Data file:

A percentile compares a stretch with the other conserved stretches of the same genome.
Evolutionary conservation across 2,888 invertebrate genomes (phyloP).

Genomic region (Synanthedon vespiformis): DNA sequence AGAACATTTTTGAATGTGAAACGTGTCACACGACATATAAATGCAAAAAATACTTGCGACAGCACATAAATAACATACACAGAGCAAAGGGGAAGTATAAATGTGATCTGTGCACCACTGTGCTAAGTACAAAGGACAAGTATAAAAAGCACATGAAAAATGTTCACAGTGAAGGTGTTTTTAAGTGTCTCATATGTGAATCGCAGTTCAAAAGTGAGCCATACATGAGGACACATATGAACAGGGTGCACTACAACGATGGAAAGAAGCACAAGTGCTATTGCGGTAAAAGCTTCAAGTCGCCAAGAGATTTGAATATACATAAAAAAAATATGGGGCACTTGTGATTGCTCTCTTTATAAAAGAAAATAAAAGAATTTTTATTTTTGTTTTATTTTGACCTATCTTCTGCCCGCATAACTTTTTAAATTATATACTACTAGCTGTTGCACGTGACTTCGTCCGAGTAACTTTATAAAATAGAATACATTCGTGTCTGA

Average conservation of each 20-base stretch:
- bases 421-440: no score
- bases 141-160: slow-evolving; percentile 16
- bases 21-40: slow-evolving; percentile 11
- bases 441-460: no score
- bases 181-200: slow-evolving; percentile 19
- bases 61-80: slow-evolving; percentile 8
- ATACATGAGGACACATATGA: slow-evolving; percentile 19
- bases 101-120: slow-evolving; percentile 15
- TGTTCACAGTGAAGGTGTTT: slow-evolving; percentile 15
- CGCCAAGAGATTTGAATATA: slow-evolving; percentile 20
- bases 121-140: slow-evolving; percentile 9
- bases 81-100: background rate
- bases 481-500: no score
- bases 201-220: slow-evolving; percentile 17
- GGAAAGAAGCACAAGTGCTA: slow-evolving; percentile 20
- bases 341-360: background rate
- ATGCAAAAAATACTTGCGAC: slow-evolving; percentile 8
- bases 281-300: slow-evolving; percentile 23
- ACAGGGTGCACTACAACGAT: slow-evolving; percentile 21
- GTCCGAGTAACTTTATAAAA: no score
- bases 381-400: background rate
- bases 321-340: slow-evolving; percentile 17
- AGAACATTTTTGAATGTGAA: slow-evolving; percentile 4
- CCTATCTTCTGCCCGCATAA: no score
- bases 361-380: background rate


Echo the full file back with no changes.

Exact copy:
A percentile compares a stretch with the other conserved stretches of the same genome.
Evolutionary conservation across 2,888 invertebrate genomes (phyloP).

Genomic region (Synanthedon vespiformis): DNA sequence AGAACATTTTTGAATGTGAAACGTGTCACACGACATATAAATGCAAAAAATACTTGCGACAGCACATAAATAACATACACAGAGCAAAGGGGAAGTATAAATGTGATCTGTGCACCACTGTGCTAAGTACAAAGGACAAGTATAAAAAGCACATGAAAAATGTTCACAGTGAAGGTGTTTTTAAGTGTCTCATATGTGAATCGCAGTTCAAAAGTGAGCCATACATGAGGACACATATGAACAGGGTGCACTACAACGATGGAAAGAAGCACAAGTGCTATTGCGGTAAAAGCTTCAAGTCGCCAAGAGATTTGAATATACATAAAAAAAATATGGGGCACTTGTGATTGCTCTCTTTATAAAAGAAAATAAAAGAATTTTTATTTTTGTTTTATTTTGACCTATCTTCTGCCCGCATAACTTTTTAAATTATATACTACTAGCTGTTGCACGTGACTTCGTCCGAGTAACTTTATAAAATAGAATACATTCGTGTCTGA

Average conservation of each 20-base stretch:
- bases 421-440: no score
- bases 141-160: slow-evolving; percentile 16
- bases 21-40: slow-evolving; percentile 11
- bases 441-460: no score
- bases 181-200: slow-evolving; percentile 19
- bases 61-80: slow-evolving; percentile 8
- ATACATGAGGACACATATGA: slow-evolving; percentile 19
- bases 101-120: slow-evolving; percentile 15
- TGTTCACAGTGAAGGTGTTT: slow-evolving; percentile 15
- CGCCAAGAGATTTGAATATA: slow-evolving; percentile 20
- bases 121-140: slow-evolving; percentile 9
- bases 81-100: background rate
- bases 481-500: no score
- bases 201-220: slow-evolving; percentile 17
- GGAAAGAAGCACAAGTGCTA: slow-evolving; percentile 20
- bases 341-360: background rate
- ATGCAAAAAATACTTGCGAC: slow-evolving; percentile 8
- bases 281-300: slow-evolving; percentile 23
- ACAGGGTGCACTACAACGAT: slow-evolving; percentile 21
- GTCCGAGTAACTTTATAAAA: no score
- bases 381-400: background rate
- bases 321-340: slow-evolving; percentile 17
- AGAACATTTTTGAATGTGAA: slow-evolving; percentile 4
- CCTATCTTCTGCCCGCATAA: no score
- bases 361-380: background rate